Frustrations over mounting school enrollment in south Orange County led to angry exchanges in a meeting this week between the city of San Clemente and the Capistrano Unified School District, the largest in the south county.
Members of the San Clemente City Council and Planning Commission, who asked for Thursday’s meeting, complained that the school district has not been keeping the city adequately informed about burgeoning school enrollment in the rapidly growing area.
City officials said they were particularly upset that school officials ignored a request they made in November for information about enrollments projected for a proposed residential development that was being considered by the Planning Commission.
City officials also expressed concern that the school district is so financially strapped that it has proposed a special tax district to raise $70 million to build five new schools, including two in San Clemente.
‘There Is a Problem’
“If you’re $70 million down, there is a problem,” San Clemente Mayor Brian J. Rice said.
Speaking in a strained voice, school board President Brian R. Demsey replied that the voters of San Clemente were in large part responsible for the district’s shortfall because they defeated a series of bond proposals during the 1970s that would have financed construction of new schools.
“You guys are really angry,” school board member Paul B. Haseman said to city officials. “I didn’t realize you were so upset. We have no intention to be aloof or separate with our own turf.”
After tempers cooled, both sides agreed that better communication is needed. City and school district officials agreed to exchange meeting agendas and consult more regularly.
“It’s half our fault. It’s half your fault,” Rice said at the end of the 2-hour meeting--the first the Capistrano school board has had with city officials.
The district sprawls from Coto de Caza to the San Diego County line and from the coast to the foothills of the Santa Ana Mountains. Its 194 square miles encompass the cities of San Clemente, Dana Point, San Juan Capistrano and Mission Viejo, as well as various unincorporated communities such as Laguna Niguel and Aliso Viejo.
Because of rapid development of that area, the school district’s enrollment is exploding. District figures show that enrollment jumped 32% in the past 6 years. Its current enrollment of 23,048 students is expected to leap to 31,405 students by 1992--an increase of 36%.
The council endorsed the proposal for a special tax district after school officials said current funding shortfalls have forced the use of portable trailers to hold classes on many of the district’s campuses and caused chronic overcrowding of cafeterias and playgrounds.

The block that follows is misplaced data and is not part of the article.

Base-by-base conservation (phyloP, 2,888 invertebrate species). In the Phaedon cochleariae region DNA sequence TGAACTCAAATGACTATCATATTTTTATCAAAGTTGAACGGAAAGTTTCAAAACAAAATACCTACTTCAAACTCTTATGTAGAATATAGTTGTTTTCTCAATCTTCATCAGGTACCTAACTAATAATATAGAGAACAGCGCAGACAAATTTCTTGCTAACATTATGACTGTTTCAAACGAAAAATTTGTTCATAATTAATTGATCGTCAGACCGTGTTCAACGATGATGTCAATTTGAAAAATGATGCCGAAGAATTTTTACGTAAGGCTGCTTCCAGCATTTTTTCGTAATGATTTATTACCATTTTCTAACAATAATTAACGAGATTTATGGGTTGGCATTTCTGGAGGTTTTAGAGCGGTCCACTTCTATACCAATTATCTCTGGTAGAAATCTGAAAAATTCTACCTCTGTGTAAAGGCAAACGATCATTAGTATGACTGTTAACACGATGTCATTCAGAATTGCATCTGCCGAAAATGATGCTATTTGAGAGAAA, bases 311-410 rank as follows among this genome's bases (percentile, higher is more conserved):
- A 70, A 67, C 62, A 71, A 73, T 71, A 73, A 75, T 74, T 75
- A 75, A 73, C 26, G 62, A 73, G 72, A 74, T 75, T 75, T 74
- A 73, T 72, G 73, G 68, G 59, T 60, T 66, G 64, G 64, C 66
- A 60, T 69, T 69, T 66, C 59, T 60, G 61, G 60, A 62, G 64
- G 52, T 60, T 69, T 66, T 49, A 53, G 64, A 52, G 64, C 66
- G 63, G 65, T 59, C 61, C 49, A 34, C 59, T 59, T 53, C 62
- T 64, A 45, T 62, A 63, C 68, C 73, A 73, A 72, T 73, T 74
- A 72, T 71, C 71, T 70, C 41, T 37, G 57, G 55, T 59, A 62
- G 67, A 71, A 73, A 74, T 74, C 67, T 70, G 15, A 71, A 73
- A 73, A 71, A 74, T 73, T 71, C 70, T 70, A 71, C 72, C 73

To avoid doubling up some classes, the school district unveiled a plan last month to build new schools and refurbish old ones by making its entire population area a special tax district, also known as a Mello-Roos district. The district will be formed if two-thirds of the voters approve the plan in a May 9 election.
Capistrano Unified is seeking the new tax through a mechanism the Legislature passed in 1983 that allows an area to levy a special property tax--over and above the limits set by 1978’s Proposition 13--if voters agree to the plan.
City Councilwoman Holly Veale said the city often finds itself “flying by the seat of our pants” because of the district’s failure to provide input on development projects. Planning Commission Chairman Hal Joseph cited the request for information last November that he said was not answered soon enough.
At first, Demsey reacted sharply to the criticism: “To say that you’re not privy to the data, I would ask whether any of you got in your cars to drive to the school district to ask for it?”
Demsey then explained that the delay was due to the absence of a key school official and the city’s demand that the information be provided in 2 days.
“We’re sorry that the information was not available,” Demsey said, adding that the district has previously complied with city requests for information.
James B. Hendrickson, San Clemente’s city manager, said the school district and the city were venting frustrations over the same problem: growth. The two agencies must deal with growth from different perspectives, he said. The city has to ensure that streets, sewers and other essential services are in place before homes go up. The school district, on the other hand, has to wait until people move in to receive state funding to build new schools.
As district Supt. Jerome R. Thornsley observed: “When you’re in a rapidly growing school district, you’re always playing catch-up.”